• Domestic multicultural and international students tend to rate their interactions with students, faculty, and staff less positively than domestic white, non-Hispanic students. Low income students tend to report more favorable interactions with students, faculty, and staff, while the patterns for first-generation and LIFG students are more mixed.
  • Domestic multicultural, international, and low income students (as well as first-generation and LIFG seniors) perceive less institutional emphasis on encouraging contact among students from different backgrounds. Overall, first-years perceive greater emphasis in this area than seniors.
  • Domestic multicultural, international, first-generation, and LIFG seniors are less likely to indicate that their experience at St. Olaf contributed to their ability to work effectively with others. Additionally, fewer domestic multicultural, first-generation, and LIFG seniors believe St. Olaf contributed significantly to their ability to understand people from different backgrounds.
  • Domestic multicultural and international students rate their overall experience at St. Olaf lower than domestic white, non-Hispanic students. Domestic multicultural seniors are additionally less likely to respond that they would choose St. Olaf again if they could start over. Low income, first-generation, and LIFG seniors are also less likely to indicate that they would choose St. Olaf again, though low income students rate their overall experience at St. Olaf much more favorably.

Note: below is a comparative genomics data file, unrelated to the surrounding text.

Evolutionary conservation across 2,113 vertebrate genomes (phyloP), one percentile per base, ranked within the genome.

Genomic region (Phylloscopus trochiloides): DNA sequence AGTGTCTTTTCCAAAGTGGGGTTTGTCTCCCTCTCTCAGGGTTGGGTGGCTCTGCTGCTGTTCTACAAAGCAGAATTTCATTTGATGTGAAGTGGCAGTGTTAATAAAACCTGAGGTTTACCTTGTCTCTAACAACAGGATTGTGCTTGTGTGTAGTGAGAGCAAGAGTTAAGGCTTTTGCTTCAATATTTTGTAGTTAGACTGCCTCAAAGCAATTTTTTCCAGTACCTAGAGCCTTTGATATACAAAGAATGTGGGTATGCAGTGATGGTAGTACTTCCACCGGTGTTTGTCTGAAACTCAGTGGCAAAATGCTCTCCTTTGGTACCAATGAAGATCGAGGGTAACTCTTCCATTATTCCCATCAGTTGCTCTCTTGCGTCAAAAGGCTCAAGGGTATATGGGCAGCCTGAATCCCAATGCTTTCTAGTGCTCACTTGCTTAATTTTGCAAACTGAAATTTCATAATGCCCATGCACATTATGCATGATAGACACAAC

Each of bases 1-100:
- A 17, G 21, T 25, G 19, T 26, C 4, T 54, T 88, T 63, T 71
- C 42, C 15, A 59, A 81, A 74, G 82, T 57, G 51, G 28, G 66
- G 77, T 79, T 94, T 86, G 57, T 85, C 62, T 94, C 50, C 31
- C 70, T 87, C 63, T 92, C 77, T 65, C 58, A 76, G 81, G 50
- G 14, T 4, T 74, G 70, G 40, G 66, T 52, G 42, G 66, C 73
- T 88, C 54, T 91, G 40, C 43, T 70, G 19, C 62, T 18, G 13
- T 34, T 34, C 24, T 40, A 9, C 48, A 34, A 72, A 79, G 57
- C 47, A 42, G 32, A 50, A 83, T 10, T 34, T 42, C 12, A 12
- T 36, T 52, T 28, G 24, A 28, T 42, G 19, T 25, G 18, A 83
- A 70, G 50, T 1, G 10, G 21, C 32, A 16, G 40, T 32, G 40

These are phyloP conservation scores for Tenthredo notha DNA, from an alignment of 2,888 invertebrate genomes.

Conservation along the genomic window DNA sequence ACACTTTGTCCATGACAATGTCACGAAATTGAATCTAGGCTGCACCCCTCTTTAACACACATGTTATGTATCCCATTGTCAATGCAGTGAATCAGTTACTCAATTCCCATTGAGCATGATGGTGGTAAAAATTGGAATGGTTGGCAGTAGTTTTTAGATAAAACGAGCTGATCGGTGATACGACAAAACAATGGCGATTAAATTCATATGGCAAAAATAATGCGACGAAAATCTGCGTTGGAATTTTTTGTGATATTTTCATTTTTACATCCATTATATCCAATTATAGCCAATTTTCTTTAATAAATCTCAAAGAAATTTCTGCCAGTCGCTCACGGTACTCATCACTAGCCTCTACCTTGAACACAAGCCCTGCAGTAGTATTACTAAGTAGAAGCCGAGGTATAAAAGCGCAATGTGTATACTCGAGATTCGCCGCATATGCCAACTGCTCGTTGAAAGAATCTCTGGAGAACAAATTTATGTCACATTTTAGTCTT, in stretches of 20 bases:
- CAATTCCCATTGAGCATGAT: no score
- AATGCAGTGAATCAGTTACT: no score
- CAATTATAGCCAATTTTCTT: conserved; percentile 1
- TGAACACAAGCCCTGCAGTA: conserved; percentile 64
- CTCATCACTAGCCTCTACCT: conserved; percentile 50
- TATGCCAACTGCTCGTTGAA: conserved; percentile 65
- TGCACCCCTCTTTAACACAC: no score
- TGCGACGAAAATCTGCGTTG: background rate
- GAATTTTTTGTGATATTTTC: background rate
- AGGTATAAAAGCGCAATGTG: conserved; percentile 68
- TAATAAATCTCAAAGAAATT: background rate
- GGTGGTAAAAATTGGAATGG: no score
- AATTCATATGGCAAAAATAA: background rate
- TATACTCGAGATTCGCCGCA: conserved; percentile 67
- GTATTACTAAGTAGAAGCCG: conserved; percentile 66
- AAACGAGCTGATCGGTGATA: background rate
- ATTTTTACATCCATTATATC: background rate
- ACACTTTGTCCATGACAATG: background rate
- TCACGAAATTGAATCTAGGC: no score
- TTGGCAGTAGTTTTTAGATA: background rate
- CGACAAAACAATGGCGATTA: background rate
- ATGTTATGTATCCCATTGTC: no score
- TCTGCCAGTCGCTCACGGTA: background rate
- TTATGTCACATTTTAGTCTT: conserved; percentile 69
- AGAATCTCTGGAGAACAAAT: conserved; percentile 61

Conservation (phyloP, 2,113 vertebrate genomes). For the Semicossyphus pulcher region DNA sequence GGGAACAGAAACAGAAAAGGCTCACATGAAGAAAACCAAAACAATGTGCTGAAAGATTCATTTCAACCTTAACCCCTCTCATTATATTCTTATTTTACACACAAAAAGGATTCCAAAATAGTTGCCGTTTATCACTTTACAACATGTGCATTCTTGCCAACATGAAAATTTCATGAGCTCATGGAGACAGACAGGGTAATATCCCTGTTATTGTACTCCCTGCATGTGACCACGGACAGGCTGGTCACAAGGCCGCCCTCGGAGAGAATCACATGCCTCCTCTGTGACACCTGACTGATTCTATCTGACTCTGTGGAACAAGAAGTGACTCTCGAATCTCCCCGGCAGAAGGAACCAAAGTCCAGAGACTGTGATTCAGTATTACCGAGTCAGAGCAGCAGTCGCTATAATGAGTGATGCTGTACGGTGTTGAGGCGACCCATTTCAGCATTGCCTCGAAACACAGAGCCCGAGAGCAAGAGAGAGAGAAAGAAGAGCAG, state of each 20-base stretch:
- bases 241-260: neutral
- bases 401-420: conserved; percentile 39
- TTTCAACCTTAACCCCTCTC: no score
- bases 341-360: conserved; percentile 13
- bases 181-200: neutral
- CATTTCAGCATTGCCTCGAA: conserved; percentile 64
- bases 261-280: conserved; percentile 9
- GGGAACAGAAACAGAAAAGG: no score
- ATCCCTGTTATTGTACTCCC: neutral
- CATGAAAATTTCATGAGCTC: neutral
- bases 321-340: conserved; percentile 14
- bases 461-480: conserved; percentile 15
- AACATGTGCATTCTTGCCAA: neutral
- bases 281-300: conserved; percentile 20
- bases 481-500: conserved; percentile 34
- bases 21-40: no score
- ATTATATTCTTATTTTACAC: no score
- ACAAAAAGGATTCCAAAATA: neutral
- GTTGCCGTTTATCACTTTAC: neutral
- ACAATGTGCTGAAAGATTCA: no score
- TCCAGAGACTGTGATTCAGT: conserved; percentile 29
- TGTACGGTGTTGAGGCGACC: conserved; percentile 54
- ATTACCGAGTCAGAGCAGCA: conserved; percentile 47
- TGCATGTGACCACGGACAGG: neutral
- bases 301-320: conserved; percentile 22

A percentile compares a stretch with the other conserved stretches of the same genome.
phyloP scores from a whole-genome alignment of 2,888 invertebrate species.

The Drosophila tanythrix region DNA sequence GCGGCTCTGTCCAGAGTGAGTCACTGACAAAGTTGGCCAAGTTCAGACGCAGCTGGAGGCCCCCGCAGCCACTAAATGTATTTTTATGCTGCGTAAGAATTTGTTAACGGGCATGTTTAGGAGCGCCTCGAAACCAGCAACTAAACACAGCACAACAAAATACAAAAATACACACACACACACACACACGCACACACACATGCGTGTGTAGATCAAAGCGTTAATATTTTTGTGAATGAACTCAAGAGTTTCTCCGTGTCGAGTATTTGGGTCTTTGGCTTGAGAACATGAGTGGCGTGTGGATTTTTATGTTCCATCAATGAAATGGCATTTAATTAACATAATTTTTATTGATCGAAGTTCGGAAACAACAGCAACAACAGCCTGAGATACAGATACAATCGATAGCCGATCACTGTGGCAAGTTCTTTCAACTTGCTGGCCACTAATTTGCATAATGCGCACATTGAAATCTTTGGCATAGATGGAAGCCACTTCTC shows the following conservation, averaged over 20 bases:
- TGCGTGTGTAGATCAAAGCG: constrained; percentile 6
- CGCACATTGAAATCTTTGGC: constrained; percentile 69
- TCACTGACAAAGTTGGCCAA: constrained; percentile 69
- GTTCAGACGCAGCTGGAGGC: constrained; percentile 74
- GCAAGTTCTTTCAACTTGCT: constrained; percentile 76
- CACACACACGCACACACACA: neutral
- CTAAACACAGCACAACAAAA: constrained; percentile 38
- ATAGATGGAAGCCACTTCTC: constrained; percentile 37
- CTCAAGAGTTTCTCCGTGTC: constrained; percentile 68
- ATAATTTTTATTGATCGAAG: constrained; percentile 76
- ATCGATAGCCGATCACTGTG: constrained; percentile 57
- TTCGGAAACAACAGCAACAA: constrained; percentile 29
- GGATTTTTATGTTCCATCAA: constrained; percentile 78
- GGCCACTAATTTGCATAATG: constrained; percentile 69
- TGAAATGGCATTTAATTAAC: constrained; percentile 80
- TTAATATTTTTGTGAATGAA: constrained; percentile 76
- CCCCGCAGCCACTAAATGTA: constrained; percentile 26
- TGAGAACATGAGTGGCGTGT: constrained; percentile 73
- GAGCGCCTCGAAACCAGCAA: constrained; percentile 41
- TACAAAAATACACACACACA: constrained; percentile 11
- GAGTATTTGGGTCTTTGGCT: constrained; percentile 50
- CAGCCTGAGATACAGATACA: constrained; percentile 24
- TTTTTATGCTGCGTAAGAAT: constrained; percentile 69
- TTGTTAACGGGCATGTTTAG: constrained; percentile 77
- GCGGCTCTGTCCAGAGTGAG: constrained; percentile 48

NSSE 2018 Data

Data – HEDS Alumni Survey: The document linked below shows selected results from the 2018 HEDS Alumni Survey, which is administered every three years to St. Olaf alumni who graduated five to six years earlier. The survey asks alumni to reflect back on the impact of their experiences at the college. In the spring of 2019, the Assessment Committee conducted additional analyses of the HEDS Alumni Survey data from 2018 focused on the decline in alumni’s self-reported development of intercultural knowledge and competence from the 2015 administration of the survey. The full HEDS Alumni Survey results for 2018 are available on the IE&A website, and the complete Spring 2019 Assessment Report to the Board of Regents (the source of the data linked below) can be found here.

Key Points – HEDS Alumni Survey:

  • There were larger decreases from 2015 to 2018 in perceived development of intercultural competence among male alumni and alumni who studied abroad at St. Olaf
  • Alumni who participated in diversity or cultural awareness workshops and those who took two or more courses focused on intercultural competence (defined in the document linked below) were more likely to report that St. Olaf contributed to their development of intercultural knowledge and competence.

HEDS Alumni Survey 2018 Data